Monthly Archives: June 2005

The Delphi Development Process: Handling Bugs

In this post I’ll talk about how we handle manage bugs in the product. I think the best way to discuss this would be to simply follow the lifecycle of a bug and try to illustrate how the process works along the way.

A Bug is Born

Well, not really, but you get the idea a QA engineer finds, reproduces, narrows down, prioritizes and finally logs a bug. Our internal bug tracking system (called RAID) which btw, is a Delphi application we’ve maintained/upgraded/improved since before D1 shipped, is the cornerstone of our bug tracking efforts and not only works internally but is also used for logging bugs by Field Testers. RAID is incredibly robust and I’d argue that it has probably been the single most reliable application that our entire team has used since Delphi 1. The server has roughly 200,000 bugs (covering several different products not just Delphi) and runs on a dual processor PIII 500MHz with 512MB of RAM with over 1 million records in the audit table running on Interbase 6.5. RAID would be a great topic to blog on but it’s not something I’ll focus on here. One last remark before I move on, on more than one occasion an R&D engineer has left the Delphi team only to call back later asking if there was any way they could get their hands on RAID for their new company/project. Ok, back on topic, QA fills in the following fields for each bug:

  • Product
  • Version
  • Area
  • Bug Type
  • Bug Serverity
  • Recommendation
  • Description
  • Steps
  • Found by
  • Tester
  • Developer
  • Locale

(I’ll see if I can post a screenshot of RAID)

Many of these fields are automatically filled in as the bug is entered so the QA engineer really just needs to focus on the Type, Severity, Recommendation, Description and Steps. Once the bug is logged the QA engineer may contact the assigned R&D engineer (depending on Severity) and mention the new bug. One of R&D’s core responsibilities is to review their open bugs and set an “Action” field which indicates what the impact of that bug is from an R&D perspective. The Action field corresponds to QA’s Recommendation field giving a final assessment from both sides as to the impact of the bug in question.

Bug Council

Once the bug has been prioritized by QA and R&D it’s up to the R&D engineer to schedule time to work on the bug unless it requires immediate attention. Throughout the development cycle the R&D, QA and Program managers review the bugs logged against the product during “bug councils” where they’ll contact the R&D/QA engineers to discuss (typically) the highest prioritized bugs. Bug Council is where the decisions are made to defer bugs, raise their priority or otherwise draw attention to a specific issue that the team feels should be addressed.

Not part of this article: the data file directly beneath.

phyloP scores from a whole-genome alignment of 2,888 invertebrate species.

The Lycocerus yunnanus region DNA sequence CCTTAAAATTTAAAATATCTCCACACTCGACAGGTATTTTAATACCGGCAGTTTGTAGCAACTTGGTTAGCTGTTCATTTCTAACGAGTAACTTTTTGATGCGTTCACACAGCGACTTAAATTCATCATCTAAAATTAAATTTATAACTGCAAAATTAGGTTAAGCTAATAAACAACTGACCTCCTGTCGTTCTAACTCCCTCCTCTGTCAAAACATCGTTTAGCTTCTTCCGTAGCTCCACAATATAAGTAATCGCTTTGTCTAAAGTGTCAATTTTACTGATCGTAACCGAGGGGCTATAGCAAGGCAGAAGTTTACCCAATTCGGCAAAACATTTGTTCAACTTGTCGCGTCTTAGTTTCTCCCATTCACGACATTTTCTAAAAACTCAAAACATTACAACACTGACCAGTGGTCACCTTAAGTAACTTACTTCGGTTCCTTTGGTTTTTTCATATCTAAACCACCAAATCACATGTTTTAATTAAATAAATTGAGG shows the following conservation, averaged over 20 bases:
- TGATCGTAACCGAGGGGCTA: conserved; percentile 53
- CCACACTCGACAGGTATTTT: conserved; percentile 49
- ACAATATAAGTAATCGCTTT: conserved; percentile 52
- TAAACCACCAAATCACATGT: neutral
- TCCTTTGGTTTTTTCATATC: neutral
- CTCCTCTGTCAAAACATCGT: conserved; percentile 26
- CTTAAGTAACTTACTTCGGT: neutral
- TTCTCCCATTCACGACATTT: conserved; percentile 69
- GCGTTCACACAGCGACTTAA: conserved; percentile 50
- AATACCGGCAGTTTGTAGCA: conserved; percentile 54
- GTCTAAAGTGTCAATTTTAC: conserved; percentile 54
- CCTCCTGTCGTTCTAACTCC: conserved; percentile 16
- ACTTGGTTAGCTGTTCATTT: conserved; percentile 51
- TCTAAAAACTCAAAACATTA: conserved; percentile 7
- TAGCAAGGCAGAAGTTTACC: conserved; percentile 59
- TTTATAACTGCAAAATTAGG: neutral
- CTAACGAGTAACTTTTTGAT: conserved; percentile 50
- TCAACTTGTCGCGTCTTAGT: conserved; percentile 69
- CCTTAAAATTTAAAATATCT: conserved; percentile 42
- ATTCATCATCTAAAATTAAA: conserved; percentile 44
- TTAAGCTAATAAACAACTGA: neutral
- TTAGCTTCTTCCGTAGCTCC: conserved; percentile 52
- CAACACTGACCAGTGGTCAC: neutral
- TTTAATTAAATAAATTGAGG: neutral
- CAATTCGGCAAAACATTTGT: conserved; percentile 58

As R&D fixes bugs they are marked as fixed in RAID and checked into the the current branch using StarTeam. Change Requests in StarTeam are created to track which checkins were made to address specific bugs and allows us to better track which checkins were related to bug fixing versus feature work.

Back to QA

Once a bug is marked as fixed the “ball” lands back in QA’s court to verify the fix. If the bug is verified as fixed then the bug is marked as “verified” in RAID. At this point, the bug is considered to be resolved but not yet closed which will occur when QA makes a final regression test pass which usually occurs prior to any major milestone. If the bug doesn’t verify and isn’t truly fixed then it is reopend and the process starts over. Since our team is fairly small QA is usually in close contact with R&D and typically keep each other in sync regarding fixing/verifying bugs.

I’m thinking that I could break up these posts so that they’re smaller and therefore (perhaps) more frequent, thoughts?

Some answers: The Delphi Development Process

Well, thanks to people’s comments I can see that there is quite
a bit of interest surrounding the our Development Process not to mention the
fact that I have more than a few questions to answer. So, let’s get to it:

How about about posting some screenshots of you designing an
average IDE form, with a bit of code showing?

I’ll see what I can do
although I’ll need to ask around a bit before doing that.

Very interesting, particularly this part: “QA’s patented
automated testing framework is written in Delphi” I’ve never heard about a